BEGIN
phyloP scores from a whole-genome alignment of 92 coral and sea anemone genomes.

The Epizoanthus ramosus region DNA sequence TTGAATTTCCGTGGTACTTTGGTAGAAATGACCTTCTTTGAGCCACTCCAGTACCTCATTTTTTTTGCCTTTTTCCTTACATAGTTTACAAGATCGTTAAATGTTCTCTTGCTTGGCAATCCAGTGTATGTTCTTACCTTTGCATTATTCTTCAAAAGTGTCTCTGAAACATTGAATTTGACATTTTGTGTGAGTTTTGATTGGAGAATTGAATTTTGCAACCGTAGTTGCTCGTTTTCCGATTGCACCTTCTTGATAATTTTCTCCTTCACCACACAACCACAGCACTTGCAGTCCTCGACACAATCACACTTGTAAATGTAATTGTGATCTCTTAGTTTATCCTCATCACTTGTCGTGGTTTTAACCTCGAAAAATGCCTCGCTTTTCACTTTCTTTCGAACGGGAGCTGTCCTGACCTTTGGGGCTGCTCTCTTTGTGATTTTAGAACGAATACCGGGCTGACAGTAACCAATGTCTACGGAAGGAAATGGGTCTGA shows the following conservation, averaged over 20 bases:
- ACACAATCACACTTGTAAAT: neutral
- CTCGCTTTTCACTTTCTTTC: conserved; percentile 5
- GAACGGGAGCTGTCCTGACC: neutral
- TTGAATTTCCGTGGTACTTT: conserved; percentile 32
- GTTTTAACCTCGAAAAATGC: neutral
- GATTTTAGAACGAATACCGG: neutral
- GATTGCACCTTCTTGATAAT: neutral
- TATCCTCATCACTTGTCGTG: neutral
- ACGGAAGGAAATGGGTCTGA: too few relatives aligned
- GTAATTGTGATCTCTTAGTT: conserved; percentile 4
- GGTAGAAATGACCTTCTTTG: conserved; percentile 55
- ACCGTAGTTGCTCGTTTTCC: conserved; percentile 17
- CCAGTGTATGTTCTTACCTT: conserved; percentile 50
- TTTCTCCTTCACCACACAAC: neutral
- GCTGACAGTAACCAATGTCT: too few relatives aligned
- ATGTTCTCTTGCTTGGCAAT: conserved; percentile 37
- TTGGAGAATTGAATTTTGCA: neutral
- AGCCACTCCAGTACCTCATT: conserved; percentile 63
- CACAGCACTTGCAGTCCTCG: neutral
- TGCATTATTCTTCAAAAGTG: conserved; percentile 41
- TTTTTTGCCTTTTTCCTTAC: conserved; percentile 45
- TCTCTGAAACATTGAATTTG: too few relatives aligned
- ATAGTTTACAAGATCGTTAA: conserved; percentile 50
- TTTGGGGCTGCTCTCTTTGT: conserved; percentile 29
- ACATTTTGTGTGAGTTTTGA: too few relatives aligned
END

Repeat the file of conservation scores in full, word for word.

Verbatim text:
phyloP scores from a whole-genome alignment of 92 coral and sea anemone genomes.

The Epizoanthus ramosus region DNA sequence TTGAATTTCCGTGGTACTTTGGTAGAAATGACCTTCTTTGAGCCACTCCAGTACCTCATTTTTTTTGCCTTTTTCCTTACATAGTTTACAAGATCGTTAAATGTTCTCTTGCTTGGCAATCCAGTGTATGTTCTTACCTTTGCATTATTCTTCAAAAGTGTCTCTGAAACATTGAATTTGACATTTTGTGTGAGTTTTGATTGGAGAATTGAATTTTGCAACCGTAGTTGCTCGTTTTCCGATTGCACCTTCTTGATAATTTTCTCCTTCACCACACAACCACAGCACTTGCAGTCCTCGACACAATCACACTTGTAAATGTAATTGTGATCTCTTAGTTTATCCTCATCACTTGTCGTGGTTTTAACCTCGAAAAATGCCTCGCTTTTCACTTTCTTTCGAACGGGAGCTGTCCTGACCTTTGGGGCTGCTCTCTTTGTGATTTTAGAACGAATACCGGGCTGACAGTAACCAATGTCTACGGAAGGAAATGGGTCTGA shows the following conservation, averaged over 20 bases:
- ACACAATCACACTTGTAAAT: neutral
- CTCGCTTTTCACTTTCTTTC: conserved; percentile 5
- GAACGGGAGCTGTCCTGACC: neutral
- TTGAATTTCCGTGGTACTTT: conserved; percentile 32
- GTTTTAACCTCGAAAAATGC: neutral
- GATTTTAGAACGAATACCGG: neutral
- GATTGCACCTTCTTGATAAT: neutral
- TATCCTCATCACTTGTCGTG: neutral
- ACGGAAGGAAATGGGTCTGA: too few relatives aligned
- GTAATTGTGATCTCTTAGTT: conserved; percentile 4
- GGTAGAAATGACCTTCTTTG: conserved; percentile 55
- ACCGTAGTTGCTCGTTTTCC: conserved; percentile 17
- CCAGTGTATGTTCTTACCTT: conserved; percentile 50
- TTTCTCCTTCACCACACAAC: neutral
- GCTGACAGTAACCAATGTCT: too few relatives aligned
- ATGTTCTCTTGCTTGGCAAT: conserved; percentile 37
- TTGGAGAATTGAATTTTGCA: neutral
- AGCCACTCCAGTACCTCATT: conserved; percentile 63
- CACAGCACTTGCAGTCCTCG: neutral
- TGCATTATTCTTCAAAAGTG: conserved; percentile 41
- TTTTTTGCCTTTTTCCTTAC: conserved; percentile 45
- TCTCTGAAACATTGAATTTG: too few relatives aligned
- ATAGTTTACAAGATCGTTAA: conserved; percentile 50
- TTTGGGGCTGCTCTCTTTGT: conserved; percentile 29
- ACATTTTGTGTGAGTTTTGA: too few relatives aligned